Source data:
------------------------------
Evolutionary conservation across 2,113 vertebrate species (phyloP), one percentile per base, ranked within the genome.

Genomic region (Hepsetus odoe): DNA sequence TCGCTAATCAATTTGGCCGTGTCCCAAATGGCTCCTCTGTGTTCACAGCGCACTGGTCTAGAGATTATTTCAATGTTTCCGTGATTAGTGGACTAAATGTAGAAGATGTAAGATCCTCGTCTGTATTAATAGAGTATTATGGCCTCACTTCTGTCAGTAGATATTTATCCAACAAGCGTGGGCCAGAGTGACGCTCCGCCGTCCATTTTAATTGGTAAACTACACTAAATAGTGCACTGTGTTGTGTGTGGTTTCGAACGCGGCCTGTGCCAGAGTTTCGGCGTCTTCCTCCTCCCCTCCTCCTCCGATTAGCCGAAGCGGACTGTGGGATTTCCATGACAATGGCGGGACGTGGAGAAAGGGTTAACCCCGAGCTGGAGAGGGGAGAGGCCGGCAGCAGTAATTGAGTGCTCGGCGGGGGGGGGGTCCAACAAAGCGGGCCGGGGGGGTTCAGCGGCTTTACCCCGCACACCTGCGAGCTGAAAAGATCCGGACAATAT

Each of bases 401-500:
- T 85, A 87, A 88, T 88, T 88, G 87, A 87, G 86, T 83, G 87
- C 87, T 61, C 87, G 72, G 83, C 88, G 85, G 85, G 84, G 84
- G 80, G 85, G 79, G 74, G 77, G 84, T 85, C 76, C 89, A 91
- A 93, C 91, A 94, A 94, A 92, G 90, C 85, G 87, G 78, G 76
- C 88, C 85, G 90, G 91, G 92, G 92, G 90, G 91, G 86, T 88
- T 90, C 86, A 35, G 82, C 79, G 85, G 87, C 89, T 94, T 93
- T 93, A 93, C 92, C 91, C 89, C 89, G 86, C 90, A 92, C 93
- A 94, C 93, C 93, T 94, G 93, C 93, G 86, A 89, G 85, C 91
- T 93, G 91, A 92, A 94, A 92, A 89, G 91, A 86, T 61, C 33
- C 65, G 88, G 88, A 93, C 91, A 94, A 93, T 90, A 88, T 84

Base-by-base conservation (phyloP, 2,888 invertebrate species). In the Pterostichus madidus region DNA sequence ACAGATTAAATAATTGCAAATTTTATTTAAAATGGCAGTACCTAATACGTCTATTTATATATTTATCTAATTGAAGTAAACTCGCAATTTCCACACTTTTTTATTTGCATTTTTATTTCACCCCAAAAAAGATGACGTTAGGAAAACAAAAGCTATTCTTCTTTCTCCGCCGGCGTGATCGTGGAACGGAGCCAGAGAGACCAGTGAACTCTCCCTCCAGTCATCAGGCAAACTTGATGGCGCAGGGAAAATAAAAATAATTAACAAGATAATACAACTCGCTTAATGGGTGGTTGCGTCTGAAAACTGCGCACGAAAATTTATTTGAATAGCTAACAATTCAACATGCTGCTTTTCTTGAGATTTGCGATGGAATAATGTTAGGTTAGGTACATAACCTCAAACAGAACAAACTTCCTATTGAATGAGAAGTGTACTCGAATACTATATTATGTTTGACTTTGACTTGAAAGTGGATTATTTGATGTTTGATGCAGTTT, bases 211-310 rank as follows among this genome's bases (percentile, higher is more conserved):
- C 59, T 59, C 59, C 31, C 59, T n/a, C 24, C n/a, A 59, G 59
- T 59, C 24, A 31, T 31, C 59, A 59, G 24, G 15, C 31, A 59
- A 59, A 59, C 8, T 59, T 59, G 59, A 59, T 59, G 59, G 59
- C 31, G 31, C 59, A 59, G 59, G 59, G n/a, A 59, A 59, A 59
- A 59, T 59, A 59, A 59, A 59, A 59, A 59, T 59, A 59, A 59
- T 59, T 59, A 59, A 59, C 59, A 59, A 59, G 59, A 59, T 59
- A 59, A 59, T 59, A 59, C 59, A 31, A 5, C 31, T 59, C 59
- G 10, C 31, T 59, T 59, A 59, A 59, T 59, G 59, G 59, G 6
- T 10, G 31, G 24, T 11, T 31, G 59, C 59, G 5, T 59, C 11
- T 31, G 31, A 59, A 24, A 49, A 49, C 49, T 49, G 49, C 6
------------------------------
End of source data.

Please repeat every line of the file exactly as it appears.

Evolutionary conservation across 2,113 vertebrate species (phyloP), one percentile per base, ranked within the genome.

Genomic region (Hepsetus odoe): DNA sequence TCGCTAATCAATTTGGCCGTGTCCCAAATGGCTCCTCTGTGTTCACAGCGCACTGGTCTAGAGATTATTTCAATGTTTCCGTGATTAGTGGACTAAATGTAGAAGATGTAAGATCCTCGTCTGTATTAATAGAGTATTATGGCCTCACTTCTGTCAGTAGATATTTATCCAACAAGCGTGGGCCAGAGTGACGCTCCGCCGTCCATTTTAATTGGTAAACTACACTAAATAGTGCACTGTGTTGTGTGTGGTTTCGAACGCGGCCTGTGCCAGAGTTTCGGCGTCTTCCTCCTCCCCTCCTCCTCCGATTAGCCGAAGCGGACTGTGGGATTTCCATGACAATGGCGGGACGTGGAGAAAGGGTTAACCCCGAGCTGGAGAGGGGAGAGGCCGGCAGCAGTAATTGAGTGCTCGGCGGGGGGGGGGTCCAACAAAGCGGGCCGGGGGGGTTCAGCGGCTTTACCCCGCACACCTGCGAGCTGAAAAGATCCGGACAATAT

Each of bases 401-500:
- T 85, A 87, A 88, T 88, T 88, G 87, A 87, G 86, T 83, G 87
- C 87, T 61, C 87, G 72, G 83, C 88, G 85, G 85, G 84, G 84
- G 80, G 85, G 79, G 74, G 77, G 84, T 85, C 76, C 89, A 91
- A 93, C 91, A 94, A 94, A 92, G 90, C 85, G 87, G 78, G 76
- C 88, C 85, G 90, G 91, G 92, G 92, G 90, G 91, G 86, T 88
- T 90, C 86, A 35, G 82, C 79, G 85, G 87, C 89, T 94, T 93
- T 93, A 93, C 92, C 91, C 89, C 89, G 86, C 90, A 92, C 93
- A 94, C 93, C 93, T 94, G 93, C 93, G 86, A 89, G 85, C 91
- T 93, G 91, A 92, A 94, A 92, A 89, G 91, A 86, T 61, C 33
- C 65, G 88, G 88, A 93, C 91, A 94, A 93, T 90, A 88, T 84

Base-by-base conservation (phyloP, 2,888 invertebrate species). In the Pterostichus madidus region DNA sequence ACAGATTAAATAATTGCAAATTTTATTTAAAATGGCAGTACCTAATACGTCTATTTATATATTTATCTAATTGAAGTAAACTCGCAATTTCCACACTTTTTTATTTGCATTTTTATTTCACCCCAAAAAAGATGACGTTAGGAAAACAAAAGCTATTCTTCTTTCTCCGCCGGCGTGATCGTGGAACGGAGCCAGAGAGACCAGTGAACTCTCCCTCCAGTCATCAGGCAAACTTGATGGCGCAGGGAAAATAAAAATAATTAACAAGATAATACAACTCGCTTAATGGGTGGTTGCGTCTGAAAACTGCGCACGAAAATTTATTTGAATAGCTAACAATTCAACATGCTGCTTTTCTTGAGATTTGCGATGGAATAATGTTAGGTTAGGTACATAACCTCAAACAGAACAAACTTCCTATTGAATGAGAAGTGTACTCGAATACTATATTATGTTTGACTTTGACTTGAAAGTGGATTATTTGATGTTTGATGCAGTTT, bases 211-310 rank as follows among this genome's bases (percentile, higher is more conserved):
- C 59, T 59, C 59, C 31, C 59, T n/a, C 24, C n/a, A 59, G 59
- T 59, C 24, A 31, T 31, C 59, A 59, G 24, G 15, C 31, A 59
- A 59, A 59, C 8, T 59, T 59, G 59, A 59, T 59, G 59, G 59
- C 31, G 31, C 59, A 59, G 59, G 59, G n/a, A 59, A 59, A 59
- A 59, T 59, A 59, A 59, A 59, A 59, A 59, T 59, A 59, A 59
- T 59, T 59, A 59, A 59, C 59, A 59, A 59, G 59, A 59, T 59
- A 59, A 59, T 59, A 59, C 59, A 31, A 5, C 31, T 59, C 59
- G 10, C 31, T 59, T 59, A 59, A 59, T 59, G 59, G 59, G 6
- T 10, G 31, G 24, T 11, T 31, G 59, C 59, G 5, T 59, C 11
- T 31, G 31, A 59, A 24, A 49, A 49, C 49, T 49, G 49, C 6